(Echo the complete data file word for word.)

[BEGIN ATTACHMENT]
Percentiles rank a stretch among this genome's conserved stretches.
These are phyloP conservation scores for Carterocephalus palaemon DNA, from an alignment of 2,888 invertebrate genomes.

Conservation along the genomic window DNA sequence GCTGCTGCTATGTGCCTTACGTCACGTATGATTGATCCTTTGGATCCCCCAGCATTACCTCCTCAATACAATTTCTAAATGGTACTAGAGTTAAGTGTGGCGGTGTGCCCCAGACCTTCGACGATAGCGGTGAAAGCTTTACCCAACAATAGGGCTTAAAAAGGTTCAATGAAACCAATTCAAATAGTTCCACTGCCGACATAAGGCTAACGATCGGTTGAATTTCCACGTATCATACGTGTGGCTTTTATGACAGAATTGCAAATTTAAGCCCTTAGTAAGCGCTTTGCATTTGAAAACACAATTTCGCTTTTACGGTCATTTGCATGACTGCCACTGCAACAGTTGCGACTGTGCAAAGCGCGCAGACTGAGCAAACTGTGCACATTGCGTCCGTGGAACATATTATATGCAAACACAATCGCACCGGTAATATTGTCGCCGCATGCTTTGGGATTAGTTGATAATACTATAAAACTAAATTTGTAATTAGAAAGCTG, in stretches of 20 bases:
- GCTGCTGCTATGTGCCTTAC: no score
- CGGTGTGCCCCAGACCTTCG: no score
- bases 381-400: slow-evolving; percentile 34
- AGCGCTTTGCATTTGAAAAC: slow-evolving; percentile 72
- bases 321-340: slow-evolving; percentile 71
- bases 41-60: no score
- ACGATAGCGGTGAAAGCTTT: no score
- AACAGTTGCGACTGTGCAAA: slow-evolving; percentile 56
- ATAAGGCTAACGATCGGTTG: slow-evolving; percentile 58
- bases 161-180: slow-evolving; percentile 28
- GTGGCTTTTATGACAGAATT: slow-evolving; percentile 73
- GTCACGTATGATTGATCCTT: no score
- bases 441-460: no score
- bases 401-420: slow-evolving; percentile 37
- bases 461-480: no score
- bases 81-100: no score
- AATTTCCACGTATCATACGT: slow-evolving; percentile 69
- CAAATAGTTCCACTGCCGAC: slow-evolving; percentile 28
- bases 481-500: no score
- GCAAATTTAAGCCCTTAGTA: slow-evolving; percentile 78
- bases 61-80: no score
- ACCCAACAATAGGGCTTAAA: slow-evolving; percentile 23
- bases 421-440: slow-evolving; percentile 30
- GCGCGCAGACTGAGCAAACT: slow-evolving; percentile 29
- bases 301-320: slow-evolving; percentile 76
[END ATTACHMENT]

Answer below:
Percentiles rank a stretch among this genome's conserved stretches.
These are phyloP conservation scores for Carterocephalus palaemon DNA, from an alignment of 2,888 invertebrate genomes.

Conservation along the genomic window DNA sequence GCTGCTGCTATGTGCCTTACGTCACGTATGATTGATCCTTTGGATCCCCCAGCATTACCTCCTCAATACAATTTCTAAATGGTACTAGAGTTAAGTGTGGCGGTGTGCCCCAGACCTTCGACGATAGCGGTGAAAGCTTTACCCAACAATAGGGCTTAAAAAGGTTCAATGAAACCAATTCAAATAGTTCCACTGCCGACATAAGGCTAACGATCGGTTGAATTTCCACGTATCATACGTGTGGCTTTTATGACAGAATTGCAAATTTAAGCCCTTAGTAAGCGCTTTGCATTTGAAAACACAATTTCGCTTTTACGGTCATTTGCATGACTGCCACTGCAACAGTTGCGACTGTGCAAAGCGCGCAGACTGAGCAAACTGTGCACATTGCGTCCGTGGAACATATTATATGCAAACACAATCGCACCGGTAATATTGTCGCCGCATGCTTTGGGATTAGTTGATAATACTATAAAACTAAATTTGTAATTAGAAAGCTG, in stretches of 20 bases:
- GCTGCTGCTATGTGCCTTAC: no score
- CGGTGTGCCCCAGACCTTCG: no score
- bases 381-400: slow-evolving; percentile 34
- AGCGCTTTGCATTTGAAAAC: slow-evolving; percentile 72
- bases 321-340: slow-evolving; percentile 71
- bases 41-60: no score
- ACGATAGCGGTGAAAGCTTT: no score
- AACAGTTGCGACTGTGCAAA: slow-evolving; percentile 56
- ATAAGGCTAACGATCGGTTG: slow-evolving; percentile 58
- bases 161-180: slow-evolving; percentile 28
- GTGGCTTTTATGACAGAATT: slow-evolving; percentile 73
- GTCACGTATGATTGATCCTT: no score
- bases 441-460: no score
- bases 401-420: slow-evolving; percentile 37
- bases 461-480: no score
- bases 81-100: no score
- AATTTCCACGTATCATACGT: slow-evolving; percentile 69
- CAAATAGTTCCACTGCCGAC: slow-evolving; percentile 28
- bases 481-500: no score
- GCAAATTTAAGCCCTTAGTA: slow-evolving; percentile 78
- bases 61-80: no score
- ACCCAACAATAGGGCTTAAA: slow-evolving; percentile 23
- bases 421-440: slow-evolving; percentile 30
- GCGCGCAGACTGAGCAAACT: slow-evolving; percentile 29
- bases 301-320: slow-evolving; percentile 76